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contrary to section 18 of the Offences Against the Person Act 1861, which deals with one of the most serious non-fatal offences of violence on the criminal statute book. There is no doubt that the offence committed against Daryl Stevens last April caused great physical and emotional suffering. The victim and his family live with the consequences of the crime day in, day out, and as the hon. Gentleman has said, the impact on their daily lives has been considerable. Nothing I said or wrote earlier in the summer, either to the hon. Gentleman or to his constituent, was intended to underestimate the impact upon Daryl Stevens or his mother. I do not think it did.

On the day of the attack, Daryl Stevens, then aged 17, was doing what many young people do: spending time with friends and having a good time. He was in Chicago’s Pizzeria in Hartlepool about to order some food when he was viciously attacked in public by a drunk who glassed him—he struck him several times in the head and neck with a broken glass bottle. The attack caused a 3-cm laceration to the back of his scalp, a 3-cm laceration to his left cheek and a 2-cm penetrating wound to the back of his neck. A fragment of glass, among many others, was found very close to his spinal cord. The culprit, Cameron Ross, was later caught and, after pleading guilty, sentenced to three years’ detention in a young offenders institution. The sentence took into account the timing of his plea and the mitigation advanced on his behalf, to which I shall return.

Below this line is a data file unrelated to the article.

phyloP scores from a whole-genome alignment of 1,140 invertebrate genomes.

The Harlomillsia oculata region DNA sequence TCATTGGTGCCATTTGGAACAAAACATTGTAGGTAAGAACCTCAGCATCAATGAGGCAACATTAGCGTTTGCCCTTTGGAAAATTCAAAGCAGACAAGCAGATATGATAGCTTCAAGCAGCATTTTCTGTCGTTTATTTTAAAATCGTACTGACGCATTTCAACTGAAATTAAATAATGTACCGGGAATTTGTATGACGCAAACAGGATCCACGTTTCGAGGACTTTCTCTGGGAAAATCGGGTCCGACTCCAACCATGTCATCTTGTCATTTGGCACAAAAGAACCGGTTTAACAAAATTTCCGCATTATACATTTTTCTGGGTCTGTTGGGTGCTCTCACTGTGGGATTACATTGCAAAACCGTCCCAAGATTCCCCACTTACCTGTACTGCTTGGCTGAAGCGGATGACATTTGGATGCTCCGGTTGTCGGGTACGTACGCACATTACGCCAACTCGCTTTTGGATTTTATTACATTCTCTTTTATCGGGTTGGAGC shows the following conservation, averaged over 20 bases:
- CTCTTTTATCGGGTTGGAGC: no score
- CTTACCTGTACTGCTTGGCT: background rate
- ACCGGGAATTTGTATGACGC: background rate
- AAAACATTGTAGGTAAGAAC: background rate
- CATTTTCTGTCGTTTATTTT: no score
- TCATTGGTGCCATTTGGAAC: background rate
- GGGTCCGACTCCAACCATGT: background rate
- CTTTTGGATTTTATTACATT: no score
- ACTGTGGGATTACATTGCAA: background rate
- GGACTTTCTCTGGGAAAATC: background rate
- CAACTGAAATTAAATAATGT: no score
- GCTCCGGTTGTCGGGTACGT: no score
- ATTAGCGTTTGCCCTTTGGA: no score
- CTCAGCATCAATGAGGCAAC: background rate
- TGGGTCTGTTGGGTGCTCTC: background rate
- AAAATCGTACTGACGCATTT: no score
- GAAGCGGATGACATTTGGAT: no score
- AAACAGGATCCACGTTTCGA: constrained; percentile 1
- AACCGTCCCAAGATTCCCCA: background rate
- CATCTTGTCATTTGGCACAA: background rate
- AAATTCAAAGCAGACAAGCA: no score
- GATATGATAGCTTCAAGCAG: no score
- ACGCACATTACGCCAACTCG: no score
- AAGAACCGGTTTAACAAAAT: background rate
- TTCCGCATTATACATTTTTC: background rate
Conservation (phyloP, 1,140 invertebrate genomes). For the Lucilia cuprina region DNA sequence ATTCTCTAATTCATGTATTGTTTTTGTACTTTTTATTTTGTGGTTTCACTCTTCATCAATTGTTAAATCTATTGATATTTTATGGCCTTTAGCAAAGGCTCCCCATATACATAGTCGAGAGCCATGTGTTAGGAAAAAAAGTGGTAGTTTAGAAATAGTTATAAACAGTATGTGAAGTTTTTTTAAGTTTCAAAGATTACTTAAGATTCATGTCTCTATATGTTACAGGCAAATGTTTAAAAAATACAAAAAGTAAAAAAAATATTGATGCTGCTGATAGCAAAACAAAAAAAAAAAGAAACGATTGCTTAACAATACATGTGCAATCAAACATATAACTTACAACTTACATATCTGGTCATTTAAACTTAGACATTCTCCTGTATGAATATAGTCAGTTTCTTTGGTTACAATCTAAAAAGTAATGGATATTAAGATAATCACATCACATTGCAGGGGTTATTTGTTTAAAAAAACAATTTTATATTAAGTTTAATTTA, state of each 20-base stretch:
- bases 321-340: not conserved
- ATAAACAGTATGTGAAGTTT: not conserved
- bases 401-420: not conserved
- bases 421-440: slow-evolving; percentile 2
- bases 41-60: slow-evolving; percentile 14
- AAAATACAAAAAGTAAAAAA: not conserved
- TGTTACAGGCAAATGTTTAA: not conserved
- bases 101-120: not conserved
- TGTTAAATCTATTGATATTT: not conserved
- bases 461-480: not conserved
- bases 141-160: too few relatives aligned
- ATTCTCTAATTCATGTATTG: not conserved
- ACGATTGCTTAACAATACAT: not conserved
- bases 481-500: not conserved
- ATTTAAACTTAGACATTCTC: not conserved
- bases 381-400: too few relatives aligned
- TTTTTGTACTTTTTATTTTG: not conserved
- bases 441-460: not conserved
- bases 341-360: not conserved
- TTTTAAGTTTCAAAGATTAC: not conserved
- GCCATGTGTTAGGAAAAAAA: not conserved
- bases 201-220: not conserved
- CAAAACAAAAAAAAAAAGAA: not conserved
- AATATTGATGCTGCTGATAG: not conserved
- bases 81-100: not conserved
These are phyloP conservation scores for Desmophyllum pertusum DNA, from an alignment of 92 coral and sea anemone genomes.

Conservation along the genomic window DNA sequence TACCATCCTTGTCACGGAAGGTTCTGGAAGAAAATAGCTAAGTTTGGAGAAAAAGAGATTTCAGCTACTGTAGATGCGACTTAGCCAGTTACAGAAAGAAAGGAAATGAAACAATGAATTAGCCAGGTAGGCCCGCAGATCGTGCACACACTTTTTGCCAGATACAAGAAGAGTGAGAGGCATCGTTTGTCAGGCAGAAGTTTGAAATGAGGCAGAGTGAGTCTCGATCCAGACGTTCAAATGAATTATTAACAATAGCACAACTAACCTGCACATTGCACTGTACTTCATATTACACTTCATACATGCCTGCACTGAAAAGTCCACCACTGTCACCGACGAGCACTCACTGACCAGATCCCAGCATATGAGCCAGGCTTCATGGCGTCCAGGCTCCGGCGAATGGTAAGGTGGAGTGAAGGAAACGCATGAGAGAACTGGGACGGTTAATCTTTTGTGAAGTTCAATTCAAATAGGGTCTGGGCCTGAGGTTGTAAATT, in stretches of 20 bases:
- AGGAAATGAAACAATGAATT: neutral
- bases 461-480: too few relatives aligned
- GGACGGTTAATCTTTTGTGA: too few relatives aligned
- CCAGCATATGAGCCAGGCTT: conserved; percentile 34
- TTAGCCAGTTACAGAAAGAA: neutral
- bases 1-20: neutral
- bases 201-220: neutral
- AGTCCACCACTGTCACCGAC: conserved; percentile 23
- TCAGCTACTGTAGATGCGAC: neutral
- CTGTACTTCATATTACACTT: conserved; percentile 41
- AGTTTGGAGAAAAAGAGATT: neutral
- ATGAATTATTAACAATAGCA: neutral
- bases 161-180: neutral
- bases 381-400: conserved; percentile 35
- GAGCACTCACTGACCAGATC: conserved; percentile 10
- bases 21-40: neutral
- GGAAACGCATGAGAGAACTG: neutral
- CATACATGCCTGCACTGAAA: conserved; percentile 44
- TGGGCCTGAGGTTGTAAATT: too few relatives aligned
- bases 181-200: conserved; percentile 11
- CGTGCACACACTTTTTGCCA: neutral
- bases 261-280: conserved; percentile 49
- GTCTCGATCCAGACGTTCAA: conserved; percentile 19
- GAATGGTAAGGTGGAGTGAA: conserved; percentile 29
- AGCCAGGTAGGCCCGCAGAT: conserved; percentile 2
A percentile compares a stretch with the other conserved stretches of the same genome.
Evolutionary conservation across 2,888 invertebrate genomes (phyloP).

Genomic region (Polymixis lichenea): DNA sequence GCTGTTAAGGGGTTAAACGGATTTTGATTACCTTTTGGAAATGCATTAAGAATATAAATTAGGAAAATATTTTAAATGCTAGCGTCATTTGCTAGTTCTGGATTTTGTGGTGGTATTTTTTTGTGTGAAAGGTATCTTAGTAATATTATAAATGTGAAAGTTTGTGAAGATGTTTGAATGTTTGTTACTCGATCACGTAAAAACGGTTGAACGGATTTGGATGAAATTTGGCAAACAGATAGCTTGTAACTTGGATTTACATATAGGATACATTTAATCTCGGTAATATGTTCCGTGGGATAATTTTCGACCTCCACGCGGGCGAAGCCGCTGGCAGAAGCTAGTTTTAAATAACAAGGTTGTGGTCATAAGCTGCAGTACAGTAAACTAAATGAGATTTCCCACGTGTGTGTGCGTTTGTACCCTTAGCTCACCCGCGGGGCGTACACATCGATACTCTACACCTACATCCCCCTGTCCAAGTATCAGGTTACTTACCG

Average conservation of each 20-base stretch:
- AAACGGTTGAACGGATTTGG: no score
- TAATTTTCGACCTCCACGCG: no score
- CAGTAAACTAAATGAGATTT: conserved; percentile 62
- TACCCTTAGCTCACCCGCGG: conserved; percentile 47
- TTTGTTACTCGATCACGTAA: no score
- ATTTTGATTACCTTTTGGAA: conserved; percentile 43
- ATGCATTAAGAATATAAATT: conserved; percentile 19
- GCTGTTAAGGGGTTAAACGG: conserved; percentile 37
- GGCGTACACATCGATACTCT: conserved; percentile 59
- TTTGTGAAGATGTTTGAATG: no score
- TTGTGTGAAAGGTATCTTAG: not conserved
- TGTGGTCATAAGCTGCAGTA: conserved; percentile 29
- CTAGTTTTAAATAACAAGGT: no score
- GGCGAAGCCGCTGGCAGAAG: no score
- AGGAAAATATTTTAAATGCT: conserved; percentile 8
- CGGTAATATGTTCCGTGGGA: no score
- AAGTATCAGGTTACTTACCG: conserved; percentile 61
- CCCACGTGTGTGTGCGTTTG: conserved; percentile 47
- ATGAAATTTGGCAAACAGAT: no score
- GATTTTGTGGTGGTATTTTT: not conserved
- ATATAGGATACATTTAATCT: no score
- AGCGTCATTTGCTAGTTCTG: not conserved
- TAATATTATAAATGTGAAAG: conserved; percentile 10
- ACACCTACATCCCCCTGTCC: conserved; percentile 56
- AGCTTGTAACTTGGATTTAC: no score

Nothing I say today, and nothing I have written to the hon. Gentleman or his constituent, can eradicate the hurt caused by this dreadful offence, but I hope that what I say today will go some way towards clarifying my role in relation to the case and the way the Attorney-General and I exercise our powers on unduly lenient sentences generally. I understand that the senior prosecutor from the Crown Prosecution Service with responsibility for the case met Mrs Stevens in late July to explain the prosecution process and discuss matters further. My impression was that she left that meeting satisfied, but the hon. Gentleman clearly has a different assessment. Unfortunately, neither of us was at that meeting, but none the less there is an issue that we unfortunately cannot resolve. But, the meeting was held, and at least it indicates a willingness on behalf of the Crown Prosecution Service to make sure that victims and families are treated properly following hideous crimes such as this.